The Fortunate Isles and Their Union

From Wikipedia, the free encyclopedia
Jump to: navigation, search

The Fortunate Isles and Their Union is a Jacobean era masque, written by Ben Jonson and designed by Inigo Jones, and performed on 9 January 1625. It was the last masque acted before King James I, (who died two months later on 27 March), and therefore the final masque of the Jacobean era.

The show[edit]

The masque had, as its theme, the vision of a unified British kingdom under the guidance of a wise king. "It reflected perfectly the image that he [James] had tried, in his rough-hewn way, to cultivate — even if history, in alloting him part of the blame for the catastrophe that was to befall his son, would be less generous to his reputation."[1]

The Fortunate Isles opens with the entrance of Johphiel, "an airy spirit"[2] who is supposedly "the intelligence of Jupiter's sphere." Johphiel has a long conversation with Merefool, "a melancholic student," which involves much material on the then-new and controversial subject of "the brethren of the Rosy Cross." Jonson devotes this masque to his skeptical and satirical view of the Rosicrucians, just as he had taken a similarly jaundiced view of alchemy in his masque of the previous decade, Mercury Vindicated from the Alchemists (1615).

A more specifically English cast to the masque comes with the introduction of the two poets John Skelton and Henry Scogan. The English theme is stronger in the anti-masque, which, in addition to generic figures ("four knaves"), introduces the figures of Mary Ambree, Elinor Rumming, Long Meg of Westminster, and Tom Thumb. Later come the stereotypical mythological figures of the masque form — in this case, the minor sea gods Proteus, Portunus, and Saron.[3] Inigo Jones's staging featured a floating and moving island (another element that would have appeared in the cancelled masque of the previous year).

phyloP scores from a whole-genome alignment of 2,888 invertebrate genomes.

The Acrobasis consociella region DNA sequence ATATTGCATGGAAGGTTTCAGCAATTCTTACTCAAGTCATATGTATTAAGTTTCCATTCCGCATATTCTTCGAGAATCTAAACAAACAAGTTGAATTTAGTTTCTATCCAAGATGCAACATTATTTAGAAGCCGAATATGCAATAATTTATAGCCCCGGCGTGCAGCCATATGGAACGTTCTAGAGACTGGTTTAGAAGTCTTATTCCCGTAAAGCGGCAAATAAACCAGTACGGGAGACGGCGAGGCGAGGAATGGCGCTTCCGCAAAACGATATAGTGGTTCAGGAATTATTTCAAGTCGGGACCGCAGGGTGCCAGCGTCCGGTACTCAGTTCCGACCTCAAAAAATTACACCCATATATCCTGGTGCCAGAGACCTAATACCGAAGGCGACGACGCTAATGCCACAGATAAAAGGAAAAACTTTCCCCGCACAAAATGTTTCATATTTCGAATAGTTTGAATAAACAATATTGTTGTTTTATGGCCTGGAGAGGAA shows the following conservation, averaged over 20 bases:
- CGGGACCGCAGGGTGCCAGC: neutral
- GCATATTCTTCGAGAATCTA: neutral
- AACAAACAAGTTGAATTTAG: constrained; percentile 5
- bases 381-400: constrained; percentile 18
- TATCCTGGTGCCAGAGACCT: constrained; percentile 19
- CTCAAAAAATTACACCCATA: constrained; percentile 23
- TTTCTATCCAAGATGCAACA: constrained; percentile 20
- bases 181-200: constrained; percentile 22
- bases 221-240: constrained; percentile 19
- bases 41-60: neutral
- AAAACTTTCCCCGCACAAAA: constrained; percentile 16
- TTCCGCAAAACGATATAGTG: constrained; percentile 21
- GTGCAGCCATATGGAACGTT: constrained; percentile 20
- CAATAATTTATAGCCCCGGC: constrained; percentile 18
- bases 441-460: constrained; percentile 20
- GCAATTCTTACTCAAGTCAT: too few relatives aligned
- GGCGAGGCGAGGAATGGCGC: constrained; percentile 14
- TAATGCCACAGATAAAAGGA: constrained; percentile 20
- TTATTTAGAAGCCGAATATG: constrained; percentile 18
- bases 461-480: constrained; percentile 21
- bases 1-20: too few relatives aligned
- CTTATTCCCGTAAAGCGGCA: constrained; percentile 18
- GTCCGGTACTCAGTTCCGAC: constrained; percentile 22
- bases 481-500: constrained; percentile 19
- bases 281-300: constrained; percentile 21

Though The Fortunate Isles was the major entertainment of the 1624–25 Christmas season at the Stuart Court, Jonson did not hesitate to re-cycle some lyrical passages from the previous year's masque, Neptune's Triumph for the Return of Albion, which had been cancelled due to Court scheduling controversies.[4] (Jonson would re-use other material from Neptune's Triumph for his next stage play, The Staple of News.)

Sources[edit]

For source material for his text, Jonson relied upon the Speculum Sophicum Rhodo-strautoricum of Teophilus Schweigardt (1618) and the Artis Kabbalisticae of Pierre Morestel (1621).[5] The name Johphiel derives from Cornelius Agrippa's De Occulta Philosophia (later translated to English under the title Three Books of Occult Philosophy).

Publication[edit]

The text of The Fortunate Isles was published in quarto soon after its performance in 1625. The quarto is dated "1624," since prior to 1751 the English started the New Year on 25 March. [See: Old Style and New Style dates.] The masque was reprinted in the second folio collection of Jonson's works in 1641, and in subsequent editions of the collected works.

Notes[edit]

  1. ^ Leapman, p. 217.
  2. ^ Johphiel's costuming has been taken to suggest how such a figure (like Ariel in Shakespeare's The Tempest) would have been portrayed on the Jacobean stage. Johphiel is "attired is light silks of several colours, with wings of the same, a bright yellow hair, a chaplet of flowers, blue silk stockings, and pumps, and gloves, with a silver fan in his hand."
  3. ^ Portunus and Saron were the ancient Greek gods of ports and navigation, respectively.
  4. ^ Leapman, P. 216.
  5. ^ Schuchard, p. 361.

References[edit]

  • Leapman, Michael. Inigo: The Troubled Life of Inigo Jones, Architect of the English Renaissance. London, Headline Book Publishing, 2003.
  • Orgel, Stephen, ed. Ben Jonson: Complete Masques. New Haven, Yale University Press, 1969.
  • Schuchard, Marsha Keith. Restoring the Temple of Vision: Cabalistic Freemasonry and the Stuart Culture. Boston, Brill Academic Publishers, 2002.